- Science & Technology Committee report says Investigatory Powers Bill could threaten UK tech sector
The Don’t Spy on Us coalition urges the UK Government to address the issues raised in the Science and Technology Committee’s report into the draft Investigatory Powers Bill. This first report into the Bill's feasibility says it could undermine the UK tech industry if passed in its current state. DSOU is urging the government to allow sufficient time to address the issues raised by the Committee. A revised version of the 300 page Bill is expected to be laid before Parliament this Spring.
Campaign Director, Eric King, said:
“Civil liberties groups, technology companies, and the Science and Technology Committee are unanimous; laws that undermine encryption and promote blanket internet surveillance are not only deeply harmful to civil liberties but they are also bad for business. The committee is right to demand answers from the Home Office on the exact scope and the meaning of key definitions throughout this draft Bill. But the damage has been done. The Bill has failed in its primary mission of being both clear and comprehensive.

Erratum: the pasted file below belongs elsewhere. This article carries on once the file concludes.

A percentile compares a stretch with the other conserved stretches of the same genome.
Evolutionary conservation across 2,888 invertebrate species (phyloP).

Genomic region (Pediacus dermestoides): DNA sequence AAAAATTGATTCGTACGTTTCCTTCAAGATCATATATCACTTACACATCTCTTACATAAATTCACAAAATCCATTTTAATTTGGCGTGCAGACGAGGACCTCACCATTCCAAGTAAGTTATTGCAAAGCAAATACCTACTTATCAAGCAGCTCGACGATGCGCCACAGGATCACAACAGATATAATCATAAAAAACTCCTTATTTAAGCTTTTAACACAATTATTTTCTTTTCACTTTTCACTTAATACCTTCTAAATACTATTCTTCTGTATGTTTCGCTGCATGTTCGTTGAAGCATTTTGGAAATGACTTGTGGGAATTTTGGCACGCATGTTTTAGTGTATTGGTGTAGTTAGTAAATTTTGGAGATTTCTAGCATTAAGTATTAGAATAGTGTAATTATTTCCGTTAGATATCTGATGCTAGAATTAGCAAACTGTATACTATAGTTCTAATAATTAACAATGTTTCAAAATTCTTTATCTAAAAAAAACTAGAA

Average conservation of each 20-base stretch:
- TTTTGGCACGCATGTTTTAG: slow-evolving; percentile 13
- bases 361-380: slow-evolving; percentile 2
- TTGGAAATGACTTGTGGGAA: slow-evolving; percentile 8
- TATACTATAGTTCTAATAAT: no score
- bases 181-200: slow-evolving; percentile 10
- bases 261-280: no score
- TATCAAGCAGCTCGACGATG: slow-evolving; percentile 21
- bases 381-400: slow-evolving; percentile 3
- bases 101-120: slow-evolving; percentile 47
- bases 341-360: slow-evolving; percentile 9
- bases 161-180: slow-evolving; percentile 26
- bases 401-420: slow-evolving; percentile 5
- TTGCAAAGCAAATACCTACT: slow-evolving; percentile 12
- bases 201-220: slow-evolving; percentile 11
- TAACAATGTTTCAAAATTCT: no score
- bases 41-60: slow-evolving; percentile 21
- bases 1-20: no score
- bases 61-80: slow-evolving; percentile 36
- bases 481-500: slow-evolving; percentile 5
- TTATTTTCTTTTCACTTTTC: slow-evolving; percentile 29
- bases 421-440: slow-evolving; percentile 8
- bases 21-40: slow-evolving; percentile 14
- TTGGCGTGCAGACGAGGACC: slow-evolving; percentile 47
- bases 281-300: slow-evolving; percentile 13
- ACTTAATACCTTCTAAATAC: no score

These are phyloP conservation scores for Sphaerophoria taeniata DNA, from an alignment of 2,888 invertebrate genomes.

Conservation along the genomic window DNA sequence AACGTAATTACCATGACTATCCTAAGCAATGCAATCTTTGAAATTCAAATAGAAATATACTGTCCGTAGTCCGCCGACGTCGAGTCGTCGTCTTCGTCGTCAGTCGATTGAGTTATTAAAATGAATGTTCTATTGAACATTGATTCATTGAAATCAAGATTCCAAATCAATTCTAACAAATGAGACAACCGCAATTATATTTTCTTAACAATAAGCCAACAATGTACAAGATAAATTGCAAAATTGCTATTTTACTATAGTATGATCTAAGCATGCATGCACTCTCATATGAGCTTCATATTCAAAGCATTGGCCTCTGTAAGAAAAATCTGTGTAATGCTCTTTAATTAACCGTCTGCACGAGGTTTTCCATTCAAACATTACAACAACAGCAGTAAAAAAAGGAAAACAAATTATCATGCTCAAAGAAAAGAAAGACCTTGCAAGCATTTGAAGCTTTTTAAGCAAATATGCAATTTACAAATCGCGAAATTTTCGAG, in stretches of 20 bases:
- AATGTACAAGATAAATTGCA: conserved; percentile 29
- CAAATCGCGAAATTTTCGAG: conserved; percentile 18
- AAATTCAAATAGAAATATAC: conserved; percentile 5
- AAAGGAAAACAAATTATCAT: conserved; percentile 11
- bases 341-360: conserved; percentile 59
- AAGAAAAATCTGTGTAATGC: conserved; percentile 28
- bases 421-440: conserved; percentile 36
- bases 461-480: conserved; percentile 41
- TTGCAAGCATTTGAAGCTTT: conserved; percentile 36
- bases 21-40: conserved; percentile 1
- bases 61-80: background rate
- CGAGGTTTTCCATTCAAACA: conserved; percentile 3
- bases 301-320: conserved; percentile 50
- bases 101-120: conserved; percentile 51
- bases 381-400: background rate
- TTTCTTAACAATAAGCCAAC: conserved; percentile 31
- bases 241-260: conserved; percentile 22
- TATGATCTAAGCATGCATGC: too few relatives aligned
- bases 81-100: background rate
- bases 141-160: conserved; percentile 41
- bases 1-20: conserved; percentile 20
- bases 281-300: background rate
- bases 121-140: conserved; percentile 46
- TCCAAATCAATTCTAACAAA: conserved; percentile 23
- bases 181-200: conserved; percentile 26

"The Home Office has had months to prepare this legislation and three independent reform reports to guide them. Why haven't they been able to get this right?”
The report endorses a number of points previously made by Don’t Spy on Us members:
- Rather than being clear and comprehensive, the Bill includes terms that are so broad that it is not clear exactly how they are to be interpreted. This uncertainty is problematic for the UK tech sector as well as UK citizens.
- There is a lack of clarity around the budget allocated for retaining ICRs, which could put UK businesses at a disadvantage.
- Powers for equipment interference could undermine the security of the Internet and threaten UK businesses.
- There is a lack of clarity around powers for accessing encrypted materials.
The report is available here.